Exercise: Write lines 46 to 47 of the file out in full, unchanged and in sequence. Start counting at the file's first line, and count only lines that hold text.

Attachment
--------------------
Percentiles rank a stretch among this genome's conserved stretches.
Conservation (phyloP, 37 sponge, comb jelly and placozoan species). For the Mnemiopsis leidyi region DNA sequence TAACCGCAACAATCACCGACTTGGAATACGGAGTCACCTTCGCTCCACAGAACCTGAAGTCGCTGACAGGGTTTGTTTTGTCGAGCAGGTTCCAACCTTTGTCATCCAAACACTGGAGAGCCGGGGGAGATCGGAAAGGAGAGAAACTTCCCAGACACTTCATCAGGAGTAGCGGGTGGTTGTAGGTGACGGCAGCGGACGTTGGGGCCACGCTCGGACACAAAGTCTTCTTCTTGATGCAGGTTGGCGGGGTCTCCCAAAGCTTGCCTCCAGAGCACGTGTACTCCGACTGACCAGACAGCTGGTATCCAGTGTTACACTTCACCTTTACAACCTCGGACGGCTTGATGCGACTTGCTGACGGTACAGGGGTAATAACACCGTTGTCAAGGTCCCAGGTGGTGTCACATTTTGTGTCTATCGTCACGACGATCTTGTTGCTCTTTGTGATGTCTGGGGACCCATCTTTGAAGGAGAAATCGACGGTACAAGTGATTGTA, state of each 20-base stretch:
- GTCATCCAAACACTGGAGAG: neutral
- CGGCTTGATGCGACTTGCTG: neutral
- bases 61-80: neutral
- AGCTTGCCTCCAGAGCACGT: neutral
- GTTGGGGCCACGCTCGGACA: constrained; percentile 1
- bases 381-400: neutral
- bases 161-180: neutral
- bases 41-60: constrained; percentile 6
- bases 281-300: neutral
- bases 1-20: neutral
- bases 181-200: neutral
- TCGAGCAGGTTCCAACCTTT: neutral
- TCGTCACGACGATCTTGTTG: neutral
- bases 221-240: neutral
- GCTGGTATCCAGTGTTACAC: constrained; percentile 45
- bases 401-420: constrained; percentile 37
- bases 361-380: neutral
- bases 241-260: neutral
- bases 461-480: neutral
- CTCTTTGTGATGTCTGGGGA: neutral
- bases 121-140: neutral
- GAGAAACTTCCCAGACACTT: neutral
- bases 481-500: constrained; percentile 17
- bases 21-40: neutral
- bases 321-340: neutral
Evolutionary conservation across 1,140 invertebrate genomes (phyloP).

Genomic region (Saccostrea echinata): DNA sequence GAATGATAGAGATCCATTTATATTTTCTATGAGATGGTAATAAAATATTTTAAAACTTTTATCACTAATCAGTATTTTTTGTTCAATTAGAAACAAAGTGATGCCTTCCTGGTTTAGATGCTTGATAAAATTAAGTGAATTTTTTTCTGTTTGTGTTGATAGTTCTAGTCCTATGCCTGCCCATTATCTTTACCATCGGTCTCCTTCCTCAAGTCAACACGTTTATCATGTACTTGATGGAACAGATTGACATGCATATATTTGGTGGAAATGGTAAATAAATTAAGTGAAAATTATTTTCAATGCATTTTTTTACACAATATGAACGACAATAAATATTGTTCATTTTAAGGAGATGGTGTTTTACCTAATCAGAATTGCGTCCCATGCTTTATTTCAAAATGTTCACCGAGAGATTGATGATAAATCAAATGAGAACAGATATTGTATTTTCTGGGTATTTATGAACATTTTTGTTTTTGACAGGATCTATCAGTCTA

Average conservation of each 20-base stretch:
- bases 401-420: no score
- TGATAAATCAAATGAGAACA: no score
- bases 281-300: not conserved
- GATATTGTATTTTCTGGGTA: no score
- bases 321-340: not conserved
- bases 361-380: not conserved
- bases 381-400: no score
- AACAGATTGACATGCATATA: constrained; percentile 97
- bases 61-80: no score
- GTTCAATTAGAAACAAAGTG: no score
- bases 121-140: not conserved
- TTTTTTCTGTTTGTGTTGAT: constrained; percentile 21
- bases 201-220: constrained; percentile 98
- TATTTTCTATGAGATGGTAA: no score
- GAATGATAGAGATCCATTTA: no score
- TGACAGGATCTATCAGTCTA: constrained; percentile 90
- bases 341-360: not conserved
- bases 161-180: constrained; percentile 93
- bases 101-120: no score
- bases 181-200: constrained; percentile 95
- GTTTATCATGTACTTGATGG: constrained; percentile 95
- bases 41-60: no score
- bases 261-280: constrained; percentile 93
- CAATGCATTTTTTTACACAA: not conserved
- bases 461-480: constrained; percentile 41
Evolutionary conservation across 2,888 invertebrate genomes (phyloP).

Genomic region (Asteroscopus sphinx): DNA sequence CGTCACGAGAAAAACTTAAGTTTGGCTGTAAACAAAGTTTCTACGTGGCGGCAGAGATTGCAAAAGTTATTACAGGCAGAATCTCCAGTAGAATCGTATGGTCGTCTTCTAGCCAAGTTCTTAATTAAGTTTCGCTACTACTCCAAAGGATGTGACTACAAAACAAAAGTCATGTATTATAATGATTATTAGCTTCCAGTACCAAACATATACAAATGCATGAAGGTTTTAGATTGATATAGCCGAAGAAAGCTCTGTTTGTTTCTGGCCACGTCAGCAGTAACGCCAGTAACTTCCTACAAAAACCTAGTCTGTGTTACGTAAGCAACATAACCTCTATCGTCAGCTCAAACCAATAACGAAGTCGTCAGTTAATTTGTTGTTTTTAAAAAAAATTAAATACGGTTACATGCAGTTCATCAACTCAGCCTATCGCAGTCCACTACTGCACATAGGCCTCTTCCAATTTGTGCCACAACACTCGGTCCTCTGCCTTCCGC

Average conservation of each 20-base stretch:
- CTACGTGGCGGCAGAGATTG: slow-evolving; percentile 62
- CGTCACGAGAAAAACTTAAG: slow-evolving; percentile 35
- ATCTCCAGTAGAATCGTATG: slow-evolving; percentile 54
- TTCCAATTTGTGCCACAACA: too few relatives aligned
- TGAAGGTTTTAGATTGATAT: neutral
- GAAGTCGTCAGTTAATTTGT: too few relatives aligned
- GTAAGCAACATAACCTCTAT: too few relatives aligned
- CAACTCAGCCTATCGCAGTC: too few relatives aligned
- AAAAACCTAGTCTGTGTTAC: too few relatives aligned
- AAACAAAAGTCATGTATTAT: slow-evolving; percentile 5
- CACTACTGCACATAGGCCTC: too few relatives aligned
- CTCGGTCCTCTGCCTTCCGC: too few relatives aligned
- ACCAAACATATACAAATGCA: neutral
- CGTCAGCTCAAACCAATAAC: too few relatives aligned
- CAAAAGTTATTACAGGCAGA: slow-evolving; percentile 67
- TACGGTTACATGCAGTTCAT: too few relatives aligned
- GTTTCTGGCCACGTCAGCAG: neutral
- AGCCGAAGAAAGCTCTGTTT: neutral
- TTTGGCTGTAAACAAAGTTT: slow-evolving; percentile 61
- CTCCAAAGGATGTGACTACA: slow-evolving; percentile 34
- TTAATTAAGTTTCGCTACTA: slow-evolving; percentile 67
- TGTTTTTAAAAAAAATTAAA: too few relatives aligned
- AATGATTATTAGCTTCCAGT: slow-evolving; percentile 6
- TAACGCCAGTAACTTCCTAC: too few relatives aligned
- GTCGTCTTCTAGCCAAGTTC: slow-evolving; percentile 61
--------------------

- TGACAGGATCTATCAGTCTA: constrained; percentile 90
- bases 341-360: not conserved